Garry Marshall, the beloved comedy legend who created TV hits like Happy Days and Mork and Mindy, and directed box office smashes like Beaches, Pretty Woman and The Princess Diaries, has died from complications of pneumonia following a stroke at a hospital in Burbank, California. He was 81.
A representative for Marshall confirmed his death to Rolling Stone. In a statement, Marshall’s family said his funeral service would be private, but a memorial service is being planned for his birthday, November 13th.
Born in the Bronx in 1934, Marshall began his storied career in comedy as a joke writer for other comedians, eventually earning a gig on Jack Paar’s Tonight Show. In the early Sixties, Marshall moved to Hollywood where he partnered with Jerry Belson and worked on a variety of shows starring comedy legends like Joey Bishop, Dick Van Dyke and Lucille Ball.
In 1966, Marshall and Bishop unveiled their first original series, Hey, Landlord, but the show only lasted one season. Four years later, however, the pair scored a huge hit with their adaptation of Neil Simon’s play, The Odd Couple.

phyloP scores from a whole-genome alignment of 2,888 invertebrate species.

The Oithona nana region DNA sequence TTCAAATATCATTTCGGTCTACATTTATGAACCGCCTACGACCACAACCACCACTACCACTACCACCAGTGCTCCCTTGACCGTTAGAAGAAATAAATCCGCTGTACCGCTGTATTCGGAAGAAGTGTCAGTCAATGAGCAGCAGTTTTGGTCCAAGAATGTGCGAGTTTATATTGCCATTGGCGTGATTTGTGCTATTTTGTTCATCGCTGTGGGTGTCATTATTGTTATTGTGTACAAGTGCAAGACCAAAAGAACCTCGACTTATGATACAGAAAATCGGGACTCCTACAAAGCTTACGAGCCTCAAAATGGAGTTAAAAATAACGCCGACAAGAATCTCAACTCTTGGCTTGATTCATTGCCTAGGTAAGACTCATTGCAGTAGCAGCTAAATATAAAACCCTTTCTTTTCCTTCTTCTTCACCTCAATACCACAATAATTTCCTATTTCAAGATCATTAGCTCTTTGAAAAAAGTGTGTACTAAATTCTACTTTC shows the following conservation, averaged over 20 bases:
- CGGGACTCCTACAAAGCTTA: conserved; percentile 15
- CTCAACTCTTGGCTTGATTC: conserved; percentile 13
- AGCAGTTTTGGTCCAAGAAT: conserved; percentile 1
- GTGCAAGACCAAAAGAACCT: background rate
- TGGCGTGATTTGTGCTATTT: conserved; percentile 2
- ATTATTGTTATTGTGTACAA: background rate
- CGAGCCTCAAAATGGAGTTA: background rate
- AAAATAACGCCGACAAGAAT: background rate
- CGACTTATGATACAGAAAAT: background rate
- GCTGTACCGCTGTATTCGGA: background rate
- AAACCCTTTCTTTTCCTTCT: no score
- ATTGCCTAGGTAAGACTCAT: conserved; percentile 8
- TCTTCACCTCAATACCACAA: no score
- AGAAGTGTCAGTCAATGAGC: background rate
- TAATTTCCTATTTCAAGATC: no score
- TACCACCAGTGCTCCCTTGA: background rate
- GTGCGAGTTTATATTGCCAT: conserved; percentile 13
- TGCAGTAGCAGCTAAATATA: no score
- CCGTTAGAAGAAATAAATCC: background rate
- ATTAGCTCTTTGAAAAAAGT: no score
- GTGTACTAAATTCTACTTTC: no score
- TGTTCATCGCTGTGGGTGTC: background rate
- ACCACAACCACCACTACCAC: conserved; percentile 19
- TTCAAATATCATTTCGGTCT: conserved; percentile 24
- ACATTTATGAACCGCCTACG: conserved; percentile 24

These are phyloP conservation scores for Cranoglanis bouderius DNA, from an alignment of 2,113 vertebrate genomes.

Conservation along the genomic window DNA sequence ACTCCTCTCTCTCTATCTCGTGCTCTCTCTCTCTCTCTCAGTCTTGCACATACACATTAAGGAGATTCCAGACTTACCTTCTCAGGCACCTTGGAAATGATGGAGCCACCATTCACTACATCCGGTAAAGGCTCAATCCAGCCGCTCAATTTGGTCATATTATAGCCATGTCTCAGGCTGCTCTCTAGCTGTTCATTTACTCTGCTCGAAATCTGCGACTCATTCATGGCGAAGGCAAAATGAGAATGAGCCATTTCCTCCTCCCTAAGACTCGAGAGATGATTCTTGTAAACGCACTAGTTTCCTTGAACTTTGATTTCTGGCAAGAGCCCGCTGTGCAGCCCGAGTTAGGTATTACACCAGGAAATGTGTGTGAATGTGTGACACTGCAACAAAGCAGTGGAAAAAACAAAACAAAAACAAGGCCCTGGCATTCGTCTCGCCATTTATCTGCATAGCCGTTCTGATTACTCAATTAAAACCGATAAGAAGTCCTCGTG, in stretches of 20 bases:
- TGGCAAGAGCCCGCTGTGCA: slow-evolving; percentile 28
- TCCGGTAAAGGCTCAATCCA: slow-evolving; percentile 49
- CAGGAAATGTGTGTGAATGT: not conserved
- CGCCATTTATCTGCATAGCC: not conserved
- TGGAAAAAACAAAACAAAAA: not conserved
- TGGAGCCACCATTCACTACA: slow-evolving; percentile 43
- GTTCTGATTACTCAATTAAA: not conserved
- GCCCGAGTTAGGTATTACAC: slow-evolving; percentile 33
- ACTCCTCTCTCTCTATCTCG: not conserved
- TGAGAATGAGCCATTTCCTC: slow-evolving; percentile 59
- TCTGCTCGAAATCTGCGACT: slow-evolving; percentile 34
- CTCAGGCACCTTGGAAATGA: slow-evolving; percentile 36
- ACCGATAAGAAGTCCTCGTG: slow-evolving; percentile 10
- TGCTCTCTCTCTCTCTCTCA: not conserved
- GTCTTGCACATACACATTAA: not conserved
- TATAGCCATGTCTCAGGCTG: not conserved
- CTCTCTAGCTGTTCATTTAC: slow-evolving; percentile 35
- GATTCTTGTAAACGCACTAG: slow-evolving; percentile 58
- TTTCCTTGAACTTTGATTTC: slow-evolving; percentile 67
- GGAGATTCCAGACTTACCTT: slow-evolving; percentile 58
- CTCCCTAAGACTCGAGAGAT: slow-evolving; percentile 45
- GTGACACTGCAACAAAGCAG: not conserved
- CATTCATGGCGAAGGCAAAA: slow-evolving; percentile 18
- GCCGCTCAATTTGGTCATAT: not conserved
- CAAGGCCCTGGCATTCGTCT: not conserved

Starring Tony Randall and Jack Klugman, The Odd Couple ran for five seasons and marked the beginning of Marshall’s television dominance throughout the Seventies. In 1974, Happy Days debuted, followed two years later by Laverne and Shirley (co-starring Marshall’s sister, Penny) and then in 1978, Mork and Mindy, which helped launch the career of Robin Williams.
In 1982, Marshall made the jump to film, directing his first feature, Young Doctors in Love. Over the years, Marshall proved to be a master at the romantic comedy with films like Frankie and Johnny, Pretty Woman and Runaway Bride. He also scored hits with Beaches and the two Princess Diaries films. Marshall’s final three movies, Valentine’s Day (2010), New Year’s Eve (2011) and Mother’s Day (2016) all featured all-star ensemble casts and interweaving storylines that centered around their titular holidays.
While Marshall was best known as a writer, director and producer, he maintained an on-screen presence throughout his career. Perhaps fittingly, his last television appearance came this April when he guest starred on CBS’ reboot of The Odd Couple, playing the father of Matthew Perry’s Oscar Madison.
Source: Rolling Stone